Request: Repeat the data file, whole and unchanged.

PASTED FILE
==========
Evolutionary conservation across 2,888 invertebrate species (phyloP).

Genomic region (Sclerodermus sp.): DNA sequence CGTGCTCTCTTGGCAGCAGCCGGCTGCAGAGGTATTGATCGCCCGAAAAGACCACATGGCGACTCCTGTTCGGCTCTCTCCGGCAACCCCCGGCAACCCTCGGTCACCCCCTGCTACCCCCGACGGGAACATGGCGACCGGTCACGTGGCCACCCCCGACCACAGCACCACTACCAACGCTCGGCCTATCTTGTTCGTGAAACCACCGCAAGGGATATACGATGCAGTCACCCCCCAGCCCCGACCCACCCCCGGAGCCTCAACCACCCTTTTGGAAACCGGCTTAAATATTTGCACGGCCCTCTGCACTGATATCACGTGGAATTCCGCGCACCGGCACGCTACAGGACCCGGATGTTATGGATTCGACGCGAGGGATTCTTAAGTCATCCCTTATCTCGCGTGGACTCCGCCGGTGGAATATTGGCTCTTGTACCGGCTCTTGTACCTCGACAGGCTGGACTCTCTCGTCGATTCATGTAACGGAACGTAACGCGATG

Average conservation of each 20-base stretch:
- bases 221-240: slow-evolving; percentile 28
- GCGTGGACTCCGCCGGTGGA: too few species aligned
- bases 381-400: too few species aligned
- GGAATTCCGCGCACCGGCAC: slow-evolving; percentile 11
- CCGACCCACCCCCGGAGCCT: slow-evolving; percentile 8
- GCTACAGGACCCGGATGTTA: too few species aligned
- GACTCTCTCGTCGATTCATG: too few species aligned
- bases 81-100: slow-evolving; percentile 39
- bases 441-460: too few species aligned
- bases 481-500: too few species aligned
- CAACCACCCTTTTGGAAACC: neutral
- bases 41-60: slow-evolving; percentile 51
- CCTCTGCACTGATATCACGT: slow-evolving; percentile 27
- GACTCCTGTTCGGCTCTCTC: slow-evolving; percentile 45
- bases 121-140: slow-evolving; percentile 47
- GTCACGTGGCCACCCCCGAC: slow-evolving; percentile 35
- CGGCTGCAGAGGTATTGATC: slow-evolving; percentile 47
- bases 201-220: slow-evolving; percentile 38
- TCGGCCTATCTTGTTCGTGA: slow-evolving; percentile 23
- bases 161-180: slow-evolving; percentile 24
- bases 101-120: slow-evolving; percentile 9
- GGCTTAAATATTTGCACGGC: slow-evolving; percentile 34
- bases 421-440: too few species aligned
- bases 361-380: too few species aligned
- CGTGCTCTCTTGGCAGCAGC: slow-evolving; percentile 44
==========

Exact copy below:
Evolutionary conservation across 2,888 invertebrate species (phyloP).

Genomic region (Sclerodermus sp.): DNA sequence CGTGCTCTCTTGGCAGCAGCCGGCTGCAGAGGTATTGATCGCCCGAAAAGACCACATGGCGACTCCTGTTCGGCTCTCTCCGGCAACCCCCGGCAACCCTCGGTCACCCCCTGCTACCCCCGACGGGAACATGGCGACCGGTCACGTGGCCACCCCCGACCACAGCACCACTACCAACGCTCGGCCTATCTTGTTCGTGAAACCACCGCAAGGGATATACGATGCAGTCACCCCCCAGCCCCGACCCACCCCCGGAGCCTCAACCACCCTTTTGGAAACCGGCTTAAATATTTGCACGGCCCTCTGCACTGATATCACGTGGAATTCCGCGCACCGGCACGCTACAGGACCCGGATGTTATGGATTCGACGCGAGGGATTCTTAAGTCATCCCTTATCTCGCGTGGACTCCGCCGGTGGAATATTGGCTCTTGTACCGGCTCTTGTACCTCGACAGGCTGGACTCTCTCGTCGATTCATGTAACGGAACGTAACGCGATG

Average conservation of each 20-base stretch:
- bases 221-240: slow-evolving; percentile 28
- GCGTGGACTCCGCCGGTGGA: too few species aligned
- bases 381-400: too few species aligned
- GGAATTCCGCGCACCGGCAC: slow-evolving; percentile 11
- CCGACCCACCCCCGGAGCCT: slow-evolving; percentile 8
- GCTACAGGACCCGGATGTTA: too few species aligned
- GACTCTCTCGTCGATTCATG: too few species aligned
- bases 81-100: slow-evolving; percentile 39
- bases 441-460: too few species aligned
- bases 481-500: too few species aligned
- CAACCACCCTTTTGGAAACC: neutral
- bases 41-60: slow-evolving; percentile 51
- CCTCTGCACTGATATCACGT: slow-evolving; percentile 27
- GACTCCTGTTCGGCTCTCTC: slow-evolving; percentile 45
- bases 121-140: slow-evolving; percentile 47
- GTCACGTGGCCACCCCCGAC: slow-evolving; percentile 35
- CGGCTGCAGAGGTATTGATC: slow-evolving; percentile 47
- bases 201-220: slow-evolving; percentile 38
- TCGGCCTATCTTGTTCGTGA: slow-evolving; percentile 23
- bases 161-180: slow-evolving; percentile 24
- bases 101-120: slow-evolving; percentile 9
- GGCTTAAATATTTGCACGGC: slow-evolving; percentile 34
- bases 421-440: too few species aligned
- bases 361-380: too few species aligned
- CGTGCTCTCTTGGCAGCAGC: slow-evolving; percentile 44